Story at a glance
- Researchers analyzed samples from 301 people treated for pneumonia at a hospital in Sarawak, Malaysia, in 2018.
- They discovered evidence of a coronavirus similar to one found in dogs in eight of the patients.
- While the study suggests the virus jumped from dogs to humans, there’s no evidence yet of transmission from human to human.
A newly discovered coronavirus that originated in dogs has been found in patients who were hospitalized with pneumonia in Malaysia.
A study published Thursday in the journal Clinical Infectious Diseases details how researchers in 2018 analyzed the nasal swabs of 301 people treated for pneumonia at a hospital in Sarawak, Malaysia.
Epidemiologists from Duke University used a new test that worked like a SARS-CoV-2 test but could detect a wider range of coronaviruses, even types that have yet to be identified.
Among the 301 patients tested, researchers discovered evidence of a coronavirus similar to one found in dogs in eight of the patients, all but one of them children. The eight patients were treated and released from the hospital after up to six days in the hospital, where they were provided oxygen.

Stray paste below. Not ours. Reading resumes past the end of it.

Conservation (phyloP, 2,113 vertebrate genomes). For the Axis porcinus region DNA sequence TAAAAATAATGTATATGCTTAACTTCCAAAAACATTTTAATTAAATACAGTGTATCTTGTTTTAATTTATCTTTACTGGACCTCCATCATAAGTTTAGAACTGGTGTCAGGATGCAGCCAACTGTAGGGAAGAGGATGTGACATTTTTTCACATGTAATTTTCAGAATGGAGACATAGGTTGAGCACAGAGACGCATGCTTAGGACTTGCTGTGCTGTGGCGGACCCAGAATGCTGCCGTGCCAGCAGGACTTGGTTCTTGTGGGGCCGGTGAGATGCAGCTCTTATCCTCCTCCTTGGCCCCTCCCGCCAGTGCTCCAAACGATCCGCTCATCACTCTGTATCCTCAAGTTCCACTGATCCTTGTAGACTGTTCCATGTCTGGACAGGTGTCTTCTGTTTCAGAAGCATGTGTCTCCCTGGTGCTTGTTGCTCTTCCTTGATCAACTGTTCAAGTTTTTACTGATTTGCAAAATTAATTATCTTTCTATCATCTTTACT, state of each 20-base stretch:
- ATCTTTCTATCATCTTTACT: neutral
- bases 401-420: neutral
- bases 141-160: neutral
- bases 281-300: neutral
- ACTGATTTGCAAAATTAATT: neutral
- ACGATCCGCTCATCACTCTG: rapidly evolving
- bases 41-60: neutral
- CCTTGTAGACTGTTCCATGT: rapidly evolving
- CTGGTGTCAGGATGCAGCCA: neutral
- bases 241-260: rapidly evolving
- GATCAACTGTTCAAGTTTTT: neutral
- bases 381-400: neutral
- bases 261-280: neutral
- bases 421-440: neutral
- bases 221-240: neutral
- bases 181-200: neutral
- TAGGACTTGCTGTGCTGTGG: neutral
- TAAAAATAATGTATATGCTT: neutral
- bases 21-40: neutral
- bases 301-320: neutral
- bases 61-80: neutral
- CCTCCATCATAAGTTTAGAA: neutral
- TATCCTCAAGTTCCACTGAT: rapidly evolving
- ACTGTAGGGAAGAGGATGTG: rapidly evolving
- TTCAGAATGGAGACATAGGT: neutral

While the study suggests the virus jumped from dog to humans, the infection may be a dead end as there’s no evidence yet of transmission from human to human. Researchers have also yet to determine whether the newly discovered virus causes pneumonia.
“We don’t really have evidence right now that this virus can cause severe illness in adults,” Anastasia Vlasova, an author of the study and professor at The Ohio State University College of Food, Agricultural and Environmental Sciences (CFAES), said in a news release.
“At this point, we don’t see any reasons to expect another pandemic from this virus, but I can’t say that’s never going to be a concern in the future,” Vlasova said.
Researchers note that the virus could be the eighth coronavirus known to cause illnesses in people and needs to be confirmed through further studies. This is the first report suggesting a novel coronavirus similar to one found in dogs can replicate in humans.
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